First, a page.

Crews battle to save homes from growing sinkhole
A DESPERATE race against time is under way to protect two apartment buildings from a widening seven-metre sinkhole that opened up in the centre of a road.
Waves ripped a hole in the base of a major sea wall in Tramore, Co Waterford -- and then gales carved a cave, into which a large portion of the Strand Road collapsed.
The problem initially presented as cracking and subsidence, but soon, large portions of the road fell into a widening chasm. The fear is that if the chasm widens further, it could undermine a footpath and then damage the foundations of a number of apartment blocks.
Engineer Ken Walsh said they believed they were dealing with the aftermath of the biggest storm to hit the south-east coast in almost 50 years.
Mr Walsh said a 20-strong construction crew were working round the clock to protect the sea wall and fill the cavity.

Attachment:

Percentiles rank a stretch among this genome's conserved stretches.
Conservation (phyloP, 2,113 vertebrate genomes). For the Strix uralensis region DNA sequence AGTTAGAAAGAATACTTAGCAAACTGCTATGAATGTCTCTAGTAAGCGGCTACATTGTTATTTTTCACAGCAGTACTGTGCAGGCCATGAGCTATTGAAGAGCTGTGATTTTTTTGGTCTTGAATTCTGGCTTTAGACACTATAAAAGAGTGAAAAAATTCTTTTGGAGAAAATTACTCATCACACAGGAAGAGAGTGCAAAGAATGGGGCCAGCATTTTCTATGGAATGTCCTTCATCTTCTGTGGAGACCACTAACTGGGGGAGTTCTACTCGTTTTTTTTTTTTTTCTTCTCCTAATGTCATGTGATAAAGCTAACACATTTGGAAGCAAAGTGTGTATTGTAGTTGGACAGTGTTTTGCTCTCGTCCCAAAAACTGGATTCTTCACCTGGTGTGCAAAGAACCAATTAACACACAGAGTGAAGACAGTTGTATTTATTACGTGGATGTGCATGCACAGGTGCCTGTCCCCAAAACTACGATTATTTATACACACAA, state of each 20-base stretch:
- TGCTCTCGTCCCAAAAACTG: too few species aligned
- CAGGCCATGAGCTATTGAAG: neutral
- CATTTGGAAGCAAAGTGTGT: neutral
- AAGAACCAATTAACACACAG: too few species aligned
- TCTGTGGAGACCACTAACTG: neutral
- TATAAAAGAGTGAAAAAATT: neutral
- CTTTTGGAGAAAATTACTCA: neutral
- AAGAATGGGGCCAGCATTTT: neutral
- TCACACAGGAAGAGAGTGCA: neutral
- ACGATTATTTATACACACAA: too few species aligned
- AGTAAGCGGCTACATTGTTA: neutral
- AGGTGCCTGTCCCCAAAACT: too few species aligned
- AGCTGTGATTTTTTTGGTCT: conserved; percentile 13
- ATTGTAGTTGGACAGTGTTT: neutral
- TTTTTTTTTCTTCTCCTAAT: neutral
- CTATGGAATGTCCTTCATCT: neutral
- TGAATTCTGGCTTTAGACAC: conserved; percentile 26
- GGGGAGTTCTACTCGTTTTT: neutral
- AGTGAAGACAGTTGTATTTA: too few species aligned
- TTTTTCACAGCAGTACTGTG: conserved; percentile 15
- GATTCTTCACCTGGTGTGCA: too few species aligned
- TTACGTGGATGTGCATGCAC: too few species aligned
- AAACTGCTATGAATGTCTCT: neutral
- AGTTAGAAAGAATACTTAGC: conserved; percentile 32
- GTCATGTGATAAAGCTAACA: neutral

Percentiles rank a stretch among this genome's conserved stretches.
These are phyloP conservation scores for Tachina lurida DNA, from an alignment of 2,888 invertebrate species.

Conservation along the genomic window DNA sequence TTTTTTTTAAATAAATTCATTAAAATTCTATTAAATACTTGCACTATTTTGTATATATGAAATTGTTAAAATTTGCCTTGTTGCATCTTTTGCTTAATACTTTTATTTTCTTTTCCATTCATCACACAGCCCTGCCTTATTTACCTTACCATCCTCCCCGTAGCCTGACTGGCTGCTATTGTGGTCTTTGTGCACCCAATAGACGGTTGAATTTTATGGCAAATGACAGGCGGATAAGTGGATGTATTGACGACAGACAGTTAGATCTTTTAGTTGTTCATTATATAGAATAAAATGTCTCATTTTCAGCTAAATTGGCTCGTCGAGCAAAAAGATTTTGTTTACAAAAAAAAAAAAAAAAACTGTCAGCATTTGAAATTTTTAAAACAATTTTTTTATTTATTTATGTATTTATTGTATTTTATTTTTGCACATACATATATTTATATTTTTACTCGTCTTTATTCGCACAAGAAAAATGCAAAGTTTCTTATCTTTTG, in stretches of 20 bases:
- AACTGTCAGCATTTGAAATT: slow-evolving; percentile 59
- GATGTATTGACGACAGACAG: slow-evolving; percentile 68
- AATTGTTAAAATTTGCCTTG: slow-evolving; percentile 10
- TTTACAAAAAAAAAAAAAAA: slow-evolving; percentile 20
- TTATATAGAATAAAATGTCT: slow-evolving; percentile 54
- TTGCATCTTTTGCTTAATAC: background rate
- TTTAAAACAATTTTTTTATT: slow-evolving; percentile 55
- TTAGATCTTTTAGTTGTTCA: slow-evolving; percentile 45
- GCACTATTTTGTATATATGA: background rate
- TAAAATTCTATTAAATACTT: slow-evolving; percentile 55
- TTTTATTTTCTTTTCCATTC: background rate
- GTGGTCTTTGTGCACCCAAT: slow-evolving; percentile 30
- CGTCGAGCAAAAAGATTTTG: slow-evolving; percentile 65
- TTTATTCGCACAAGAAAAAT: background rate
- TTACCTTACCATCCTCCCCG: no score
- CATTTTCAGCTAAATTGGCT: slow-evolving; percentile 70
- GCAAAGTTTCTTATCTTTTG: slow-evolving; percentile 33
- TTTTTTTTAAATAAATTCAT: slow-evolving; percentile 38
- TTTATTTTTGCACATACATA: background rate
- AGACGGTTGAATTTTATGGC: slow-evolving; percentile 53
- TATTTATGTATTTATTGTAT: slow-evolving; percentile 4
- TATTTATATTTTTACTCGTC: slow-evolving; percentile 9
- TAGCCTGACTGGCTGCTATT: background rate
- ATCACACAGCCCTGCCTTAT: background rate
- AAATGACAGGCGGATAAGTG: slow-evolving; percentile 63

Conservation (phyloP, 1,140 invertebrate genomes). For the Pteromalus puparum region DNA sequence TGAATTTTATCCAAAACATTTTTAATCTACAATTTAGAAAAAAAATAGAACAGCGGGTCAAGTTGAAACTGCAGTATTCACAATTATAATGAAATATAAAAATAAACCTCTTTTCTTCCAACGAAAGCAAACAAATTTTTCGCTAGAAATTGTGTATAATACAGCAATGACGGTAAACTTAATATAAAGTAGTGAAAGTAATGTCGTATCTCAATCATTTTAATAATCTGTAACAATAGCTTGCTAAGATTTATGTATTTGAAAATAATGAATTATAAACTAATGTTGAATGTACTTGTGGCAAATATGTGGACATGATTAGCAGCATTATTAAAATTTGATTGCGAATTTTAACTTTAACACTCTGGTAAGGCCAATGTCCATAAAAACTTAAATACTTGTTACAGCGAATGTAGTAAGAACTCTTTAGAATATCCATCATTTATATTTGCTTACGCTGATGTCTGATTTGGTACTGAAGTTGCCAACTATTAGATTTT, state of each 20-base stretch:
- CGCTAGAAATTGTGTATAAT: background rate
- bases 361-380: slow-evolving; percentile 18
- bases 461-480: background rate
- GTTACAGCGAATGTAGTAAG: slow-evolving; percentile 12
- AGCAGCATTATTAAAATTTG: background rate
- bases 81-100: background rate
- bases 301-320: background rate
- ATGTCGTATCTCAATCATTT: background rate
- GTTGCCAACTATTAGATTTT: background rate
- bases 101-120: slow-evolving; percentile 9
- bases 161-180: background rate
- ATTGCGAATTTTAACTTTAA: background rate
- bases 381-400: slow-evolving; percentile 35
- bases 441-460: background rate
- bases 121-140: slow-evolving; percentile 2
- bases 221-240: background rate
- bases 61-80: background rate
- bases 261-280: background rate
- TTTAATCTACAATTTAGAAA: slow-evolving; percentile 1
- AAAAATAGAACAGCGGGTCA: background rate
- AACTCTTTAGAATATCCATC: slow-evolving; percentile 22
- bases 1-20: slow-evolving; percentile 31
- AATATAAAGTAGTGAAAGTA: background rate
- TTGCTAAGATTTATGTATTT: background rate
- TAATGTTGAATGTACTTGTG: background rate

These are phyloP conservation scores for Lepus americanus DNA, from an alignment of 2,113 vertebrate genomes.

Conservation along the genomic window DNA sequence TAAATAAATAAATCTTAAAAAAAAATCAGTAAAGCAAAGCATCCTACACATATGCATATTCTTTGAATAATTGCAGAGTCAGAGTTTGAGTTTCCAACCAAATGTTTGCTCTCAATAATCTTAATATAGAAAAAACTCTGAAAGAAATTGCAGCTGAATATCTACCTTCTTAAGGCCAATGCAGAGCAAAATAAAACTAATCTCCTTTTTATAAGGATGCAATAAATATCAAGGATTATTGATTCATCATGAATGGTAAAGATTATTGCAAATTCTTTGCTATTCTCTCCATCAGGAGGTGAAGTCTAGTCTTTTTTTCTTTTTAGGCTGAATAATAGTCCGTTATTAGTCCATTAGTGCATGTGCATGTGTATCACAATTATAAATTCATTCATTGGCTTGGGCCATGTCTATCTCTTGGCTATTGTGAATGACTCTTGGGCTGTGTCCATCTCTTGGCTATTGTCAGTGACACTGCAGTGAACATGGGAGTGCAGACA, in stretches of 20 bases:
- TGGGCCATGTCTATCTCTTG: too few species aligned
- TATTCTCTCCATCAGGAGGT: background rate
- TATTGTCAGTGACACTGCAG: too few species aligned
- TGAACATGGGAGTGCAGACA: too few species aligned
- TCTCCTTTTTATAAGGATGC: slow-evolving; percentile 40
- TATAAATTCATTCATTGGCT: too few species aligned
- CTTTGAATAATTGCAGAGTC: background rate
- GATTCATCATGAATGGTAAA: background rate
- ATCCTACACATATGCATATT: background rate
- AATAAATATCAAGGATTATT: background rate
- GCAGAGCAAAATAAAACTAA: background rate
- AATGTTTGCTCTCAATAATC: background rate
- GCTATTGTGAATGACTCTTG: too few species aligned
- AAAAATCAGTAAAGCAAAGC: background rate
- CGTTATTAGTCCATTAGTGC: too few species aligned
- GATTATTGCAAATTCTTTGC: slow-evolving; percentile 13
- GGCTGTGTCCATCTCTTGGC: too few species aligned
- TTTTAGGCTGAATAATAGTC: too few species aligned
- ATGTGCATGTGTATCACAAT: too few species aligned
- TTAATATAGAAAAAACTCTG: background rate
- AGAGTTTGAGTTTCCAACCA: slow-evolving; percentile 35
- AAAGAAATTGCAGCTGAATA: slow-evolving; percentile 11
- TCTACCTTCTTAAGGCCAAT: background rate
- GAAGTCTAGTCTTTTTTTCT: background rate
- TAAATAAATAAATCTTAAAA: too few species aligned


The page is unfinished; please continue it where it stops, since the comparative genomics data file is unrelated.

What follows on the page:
"We are doing everything we can to stabilise the sea wall and the hole," he told the Irish Independent.
Apartment residents Paul Cummins and Mark Brown were astonished by the damage.
"I live in Southshore Apartments directly behind where the hole opened in the road. My windows were being hit by the waves -- not by the spray, by the waves," said Mr Brown.
Mr Cummins lives just 25m away in Beachside Apartments.
"I woke up at 7am or so to hear the sound of loud bangs. I thought someone was trying to kick down my door. But then I looked outside and realised it was the storm hammering against the sea wall," he said.
Nearby residents Olive McCarthy and Kitty Heffernan said they hadn't seen a storm like it since the 1989 tempest.
Former Tramore Mayor Joe Conway said the fear was that the gales could result in local sea defences collapsing altogether. Meanwhile, in Ballybunion, Co Kerry, a massive sinkhole appeared above Long Beach leaving a hole in the tarmac.
"We experienced tremendous surges and the wall protecting the road along Long Beach was undermined, leaving a gaping hole," Councillor Robert Beasley told the Irish Independent.